The Resilience Paradox: The Role of Faith Actors in Addressing Climate Challenges and Vulnerabilities Faced by Small Island Developing States

26 August 2021

Flood response, Sri Lanka. Diocese of Colombo.

“Small island states are the proverbial canaries in the coal mine when it comes to climate change”

H.E. Dr Walton Webson, Permanent Representative of Antigua and Barbuda to the United Nations and Chair of the Alliance of Small Island States

Anglicans are on the front line of the climate emergency, especially those living in Small Island Developing States (SIDS). They are experiencing the devastating impacts of climate change but are also finding ways to try and adapt to this new reality and an uncertain future. In particular, they are developing skills in resilience and disaster preparedness.

The High-Level Political Forum in New York last month provided an opportunity for Anglicans to share their experiences on a global stage. The High-Level Political Forum (HLPF) is an annual United Nations conference that brings together member-states to review their progress towards the Sustainable Development Goals (SDGs). Led by the Anglican Communion Office at the United Nations (ACOUN) team, the Anglican Alliance, The Episcopal Church, Caritas Internationalis, Episcopal Relief and Development, the United Nations Environment Program and the Permanent Mission of Antigua and Barbuda jointly convened a side event at the HLPF, which focused on SDG 13 – Climate Action. The session was titled “The Resilience Paradox: The Role of Faith Actors in Addressing Climate Challenges and Vulnerabilities Faced by Small Island Developing States.”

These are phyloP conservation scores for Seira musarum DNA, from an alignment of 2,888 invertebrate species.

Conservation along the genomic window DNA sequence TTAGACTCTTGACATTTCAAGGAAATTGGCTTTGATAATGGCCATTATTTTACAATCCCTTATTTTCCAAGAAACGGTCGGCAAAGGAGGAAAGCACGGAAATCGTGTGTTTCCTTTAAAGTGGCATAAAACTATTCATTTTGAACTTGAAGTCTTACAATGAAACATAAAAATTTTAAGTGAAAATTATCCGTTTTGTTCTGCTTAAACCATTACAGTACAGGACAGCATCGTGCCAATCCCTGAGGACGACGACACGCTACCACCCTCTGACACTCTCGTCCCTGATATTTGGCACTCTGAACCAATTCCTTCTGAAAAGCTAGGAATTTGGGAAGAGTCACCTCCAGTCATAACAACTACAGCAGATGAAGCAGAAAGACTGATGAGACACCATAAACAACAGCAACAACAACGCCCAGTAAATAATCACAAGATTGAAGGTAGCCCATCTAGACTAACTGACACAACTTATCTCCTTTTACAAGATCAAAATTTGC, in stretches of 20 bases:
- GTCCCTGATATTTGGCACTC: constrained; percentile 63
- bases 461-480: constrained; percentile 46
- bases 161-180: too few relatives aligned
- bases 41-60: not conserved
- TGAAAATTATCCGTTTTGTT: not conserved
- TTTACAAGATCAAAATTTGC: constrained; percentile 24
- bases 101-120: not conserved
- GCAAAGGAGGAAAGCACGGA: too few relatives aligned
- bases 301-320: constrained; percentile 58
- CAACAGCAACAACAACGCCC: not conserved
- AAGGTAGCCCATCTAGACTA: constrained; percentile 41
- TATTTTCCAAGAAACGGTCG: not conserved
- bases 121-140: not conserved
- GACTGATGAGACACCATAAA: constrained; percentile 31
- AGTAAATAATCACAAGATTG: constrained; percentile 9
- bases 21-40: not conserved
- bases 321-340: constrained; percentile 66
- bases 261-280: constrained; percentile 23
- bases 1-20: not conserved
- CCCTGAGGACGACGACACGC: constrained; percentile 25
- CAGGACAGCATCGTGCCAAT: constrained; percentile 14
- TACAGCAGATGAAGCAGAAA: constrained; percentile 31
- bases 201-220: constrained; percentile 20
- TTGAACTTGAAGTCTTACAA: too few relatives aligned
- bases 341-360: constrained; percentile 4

The striking panel of speakers included the Chair of the Alliance of Small Island States, the Archbishop of the West Indies, the Disaster Resilience Programme co-ordinator of the National Christian Council of Sri Lanka, the Principal Coordinator of UNEP’s SIDS & Regional Seas Programme, and a member of the General Synod Standing Committee of the Anglican Church of Aotearoa, New Zealand, and Polynesia. The session was moderated by Jillian Abballe, Advocacy Manager and Head of Office for the Anglican Communion Office at the United Nations. Together, the speakers presented a sobering assessment of the challenges SIDS face, but they also shared stories and strategies for resilience, proving the potential and importance of faith actors in the fight against the consequences of climate change.

A full recording of the session is here.